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COVID-19 cyber security FAQs

Read time 3min 00sec

COVID-19, and its implications for businesses, has been widely discussed over the past few weeks, particularly when it comes to cyber crime and how bad actors are trying to exploit the pandemic for their own ends.

Ilia Kolochenko, founder & CEO of Web security company ImmuniWeb, answers some of the most frequently asked questions around this topic.

1. How are cyber criminals exploiting people at home?

Kolochenko says it is a convoluted mix of infrastructural unreadiness and overly susceptible human psychology during the spiraling crisis.

“Some cyber criminals exploit uncertainty and aptly forge e-mails or SMSes claiming to be from state authorities, imposing or demanding certain actions, including sharing confidential data or clicking on a malicious link to infect victims with malware.”

Others, he says, merely exploit overall lack of security hardening of home-placed computers and deploy various well-known attacks, ranging from large-scale spear-phishing campaigns to sophisticated BEC (business e-mail compromise) scams targeting C-level executives.

He says all of these vectors are highly efficient. At the same time, breach investigation is hindered by suddenly disorganised IT and security teams trying to adapt themselves to this new reality.

2. Do video conferencing calls make individuals more vulnerable?

While conference calls do not create additional cyber security risk per se, they do expand a wide spectrum of existing attack scenarios, such as sending fake Zoom or WebEx invites, warns Kolochenko.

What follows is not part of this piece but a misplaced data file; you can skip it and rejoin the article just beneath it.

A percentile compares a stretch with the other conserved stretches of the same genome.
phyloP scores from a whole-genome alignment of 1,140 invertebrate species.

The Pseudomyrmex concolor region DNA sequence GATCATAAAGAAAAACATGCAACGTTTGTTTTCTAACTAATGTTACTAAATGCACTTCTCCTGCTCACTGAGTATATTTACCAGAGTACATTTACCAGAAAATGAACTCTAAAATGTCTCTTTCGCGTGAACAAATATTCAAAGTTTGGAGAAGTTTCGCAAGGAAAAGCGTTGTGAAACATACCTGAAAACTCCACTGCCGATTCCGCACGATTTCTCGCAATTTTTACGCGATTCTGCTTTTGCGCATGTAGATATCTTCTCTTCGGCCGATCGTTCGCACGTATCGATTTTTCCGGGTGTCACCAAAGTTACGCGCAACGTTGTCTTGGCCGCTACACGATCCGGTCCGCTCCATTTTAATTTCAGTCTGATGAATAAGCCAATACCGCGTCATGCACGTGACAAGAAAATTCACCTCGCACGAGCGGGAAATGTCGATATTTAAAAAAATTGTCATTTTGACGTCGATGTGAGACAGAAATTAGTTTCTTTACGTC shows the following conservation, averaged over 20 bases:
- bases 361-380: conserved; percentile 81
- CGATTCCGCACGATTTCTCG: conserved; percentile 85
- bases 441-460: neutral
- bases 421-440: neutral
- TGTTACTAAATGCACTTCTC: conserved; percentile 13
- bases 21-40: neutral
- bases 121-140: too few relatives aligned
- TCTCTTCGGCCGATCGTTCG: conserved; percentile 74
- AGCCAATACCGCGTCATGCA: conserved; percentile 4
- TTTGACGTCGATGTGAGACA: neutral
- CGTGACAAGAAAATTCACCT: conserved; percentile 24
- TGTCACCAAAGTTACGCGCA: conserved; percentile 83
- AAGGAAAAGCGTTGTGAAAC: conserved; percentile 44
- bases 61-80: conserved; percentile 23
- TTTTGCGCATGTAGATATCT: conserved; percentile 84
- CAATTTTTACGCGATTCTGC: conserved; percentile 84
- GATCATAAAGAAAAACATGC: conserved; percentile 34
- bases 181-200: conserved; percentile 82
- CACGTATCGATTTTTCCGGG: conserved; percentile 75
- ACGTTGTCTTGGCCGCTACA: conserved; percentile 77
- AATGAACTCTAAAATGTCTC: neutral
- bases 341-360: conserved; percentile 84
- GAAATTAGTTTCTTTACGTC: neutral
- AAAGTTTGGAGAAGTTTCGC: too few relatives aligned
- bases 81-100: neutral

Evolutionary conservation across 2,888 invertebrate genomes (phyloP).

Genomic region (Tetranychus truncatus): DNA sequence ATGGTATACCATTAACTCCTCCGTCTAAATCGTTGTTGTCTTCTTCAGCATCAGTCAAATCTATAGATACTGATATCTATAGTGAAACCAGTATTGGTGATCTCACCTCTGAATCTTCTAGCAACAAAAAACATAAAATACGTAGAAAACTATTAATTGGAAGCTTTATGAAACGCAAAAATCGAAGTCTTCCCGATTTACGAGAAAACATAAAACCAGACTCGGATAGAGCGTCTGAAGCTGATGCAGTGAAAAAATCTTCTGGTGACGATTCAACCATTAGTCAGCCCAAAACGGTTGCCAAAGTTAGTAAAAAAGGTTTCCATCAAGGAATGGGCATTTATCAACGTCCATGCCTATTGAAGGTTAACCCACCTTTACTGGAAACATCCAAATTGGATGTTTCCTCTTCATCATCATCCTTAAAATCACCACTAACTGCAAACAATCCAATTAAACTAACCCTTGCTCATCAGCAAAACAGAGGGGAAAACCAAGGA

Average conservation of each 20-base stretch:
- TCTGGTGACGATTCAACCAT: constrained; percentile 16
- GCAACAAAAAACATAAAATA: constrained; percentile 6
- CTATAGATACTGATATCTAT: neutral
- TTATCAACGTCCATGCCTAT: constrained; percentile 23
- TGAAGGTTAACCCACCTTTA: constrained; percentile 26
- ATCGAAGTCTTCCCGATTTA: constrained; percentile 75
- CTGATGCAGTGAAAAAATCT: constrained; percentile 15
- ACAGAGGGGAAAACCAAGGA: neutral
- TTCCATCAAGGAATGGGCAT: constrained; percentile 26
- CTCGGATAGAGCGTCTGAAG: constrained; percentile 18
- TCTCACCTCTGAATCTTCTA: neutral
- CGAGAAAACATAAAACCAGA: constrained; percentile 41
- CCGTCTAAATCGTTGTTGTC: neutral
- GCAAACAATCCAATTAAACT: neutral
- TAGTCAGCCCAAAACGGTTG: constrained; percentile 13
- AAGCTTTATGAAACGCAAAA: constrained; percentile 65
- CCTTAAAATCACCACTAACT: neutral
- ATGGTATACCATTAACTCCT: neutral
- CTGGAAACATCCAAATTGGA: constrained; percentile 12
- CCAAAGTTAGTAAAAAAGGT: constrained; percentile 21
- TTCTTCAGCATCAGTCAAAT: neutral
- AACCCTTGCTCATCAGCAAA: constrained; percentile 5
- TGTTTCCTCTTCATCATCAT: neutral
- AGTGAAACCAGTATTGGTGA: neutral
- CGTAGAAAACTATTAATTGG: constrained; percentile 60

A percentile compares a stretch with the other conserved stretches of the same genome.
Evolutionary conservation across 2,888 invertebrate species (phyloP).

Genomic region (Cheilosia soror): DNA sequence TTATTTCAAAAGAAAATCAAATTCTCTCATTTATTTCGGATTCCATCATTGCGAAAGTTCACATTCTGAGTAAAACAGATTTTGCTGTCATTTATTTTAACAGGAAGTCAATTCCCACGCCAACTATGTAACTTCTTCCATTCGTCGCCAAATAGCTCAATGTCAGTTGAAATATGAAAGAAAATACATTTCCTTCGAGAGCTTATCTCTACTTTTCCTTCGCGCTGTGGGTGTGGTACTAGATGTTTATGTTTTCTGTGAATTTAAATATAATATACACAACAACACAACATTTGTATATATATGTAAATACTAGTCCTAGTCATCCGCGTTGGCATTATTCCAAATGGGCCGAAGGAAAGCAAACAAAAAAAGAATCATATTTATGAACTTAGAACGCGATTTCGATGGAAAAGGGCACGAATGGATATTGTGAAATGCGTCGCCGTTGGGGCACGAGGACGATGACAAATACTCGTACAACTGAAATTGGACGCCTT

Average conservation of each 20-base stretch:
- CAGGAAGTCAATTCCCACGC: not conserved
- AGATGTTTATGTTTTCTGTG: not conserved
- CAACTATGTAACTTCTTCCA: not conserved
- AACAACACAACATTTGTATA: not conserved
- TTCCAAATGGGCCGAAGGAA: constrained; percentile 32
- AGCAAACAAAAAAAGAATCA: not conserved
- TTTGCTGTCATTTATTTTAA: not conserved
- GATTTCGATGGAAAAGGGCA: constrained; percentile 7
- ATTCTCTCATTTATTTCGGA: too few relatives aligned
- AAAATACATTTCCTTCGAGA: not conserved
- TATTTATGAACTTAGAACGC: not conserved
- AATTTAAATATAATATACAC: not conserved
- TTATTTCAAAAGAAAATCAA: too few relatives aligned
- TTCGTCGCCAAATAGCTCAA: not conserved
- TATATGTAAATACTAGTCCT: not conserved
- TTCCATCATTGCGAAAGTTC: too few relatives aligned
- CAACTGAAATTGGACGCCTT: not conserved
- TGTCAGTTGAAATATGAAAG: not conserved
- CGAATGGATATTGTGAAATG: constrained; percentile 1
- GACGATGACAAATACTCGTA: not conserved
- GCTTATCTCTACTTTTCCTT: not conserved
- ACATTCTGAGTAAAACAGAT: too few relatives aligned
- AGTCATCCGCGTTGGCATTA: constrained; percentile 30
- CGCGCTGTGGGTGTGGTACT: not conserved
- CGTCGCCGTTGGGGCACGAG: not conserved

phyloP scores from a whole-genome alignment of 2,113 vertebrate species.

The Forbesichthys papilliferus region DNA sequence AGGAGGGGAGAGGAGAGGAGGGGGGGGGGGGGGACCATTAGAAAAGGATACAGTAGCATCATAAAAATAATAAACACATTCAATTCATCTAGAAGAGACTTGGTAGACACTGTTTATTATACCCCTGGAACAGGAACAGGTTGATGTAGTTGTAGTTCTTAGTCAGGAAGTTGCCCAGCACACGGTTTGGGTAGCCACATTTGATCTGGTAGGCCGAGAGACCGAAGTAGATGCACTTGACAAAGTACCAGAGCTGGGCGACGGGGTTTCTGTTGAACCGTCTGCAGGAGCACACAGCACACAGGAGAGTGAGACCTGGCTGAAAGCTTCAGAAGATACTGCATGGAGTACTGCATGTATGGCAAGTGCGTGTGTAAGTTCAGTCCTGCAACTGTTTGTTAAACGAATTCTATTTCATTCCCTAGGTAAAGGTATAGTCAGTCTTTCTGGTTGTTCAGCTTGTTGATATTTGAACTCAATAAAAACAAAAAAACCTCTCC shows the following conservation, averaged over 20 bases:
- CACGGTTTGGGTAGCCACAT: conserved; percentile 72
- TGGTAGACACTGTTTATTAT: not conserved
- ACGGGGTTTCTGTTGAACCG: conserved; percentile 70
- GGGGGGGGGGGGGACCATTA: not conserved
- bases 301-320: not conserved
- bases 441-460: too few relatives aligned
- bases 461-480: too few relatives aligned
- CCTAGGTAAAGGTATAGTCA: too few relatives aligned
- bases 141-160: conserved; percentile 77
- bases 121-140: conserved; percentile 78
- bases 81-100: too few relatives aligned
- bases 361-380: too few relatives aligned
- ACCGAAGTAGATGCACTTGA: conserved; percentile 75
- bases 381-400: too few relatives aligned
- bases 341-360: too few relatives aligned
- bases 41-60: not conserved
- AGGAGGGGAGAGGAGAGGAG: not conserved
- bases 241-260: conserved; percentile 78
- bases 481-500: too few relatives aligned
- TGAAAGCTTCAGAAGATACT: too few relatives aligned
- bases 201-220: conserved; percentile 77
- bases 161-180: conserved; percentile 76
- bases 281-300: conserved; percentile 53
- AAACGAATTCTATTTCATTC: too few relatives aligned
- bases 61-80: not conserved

3. Are employees responsible for their own security?

Kolochenko believes this should remain the responsibility of the employers. In light of the spiraling panic and partial shortage of food and medication in some cities, it would be somewhat unreasonable to shift this burden to already overburdened and stressed staff members, he says.

4. How will all this impact the cyber insurance market?

“For the moment, it is virtually impossible to give a long-term forecast, though it would be reasonable to expect a spike in demand for insurance, and a subsequent price increase," says Kolochenko. "Insurance companies will also likely increase their scrutiny of incoming claims for coverage, imposing higher standards of requisite cyber security. Otherwise, careless or simply unprepared home-based workers will empty their pockets within a few weeks.”

Be prepared

So what should those of us working from home do to strengthen our cyber security posture?

According to Kolochenko, remaining vigilant is probably the best action that potential victims can undertake. “Corporations should rapidly develop and promulgate a clear, coherent and efficient cyber security communication strategy, reminding teams about basic precautions and security policies, including how to report an incident or suspicious activity.”

In addition, he advises double-checking the authenticity of any incoming messages, e-mails or phone calls. “If there is any doubt, report to your internal security team or police. Be particularly prudent when someone is trying to extract any data from you in an emergency, pretending there is no time to convincingly explain the context.”

For business, Kolochenko calls for a consistent, threat-aware and risk-based cyber security policy that needs to be relentlessly promulgated to employees in an easily-consumable and friendly manner.

He ends on a sinister note, speaking of how this pandemic might affect businesses long-term. “Rather than it being a unique opportunity for businesses to tighten up their defences for the long-term, it is a challenge that may kill weak and unprepared companies.”

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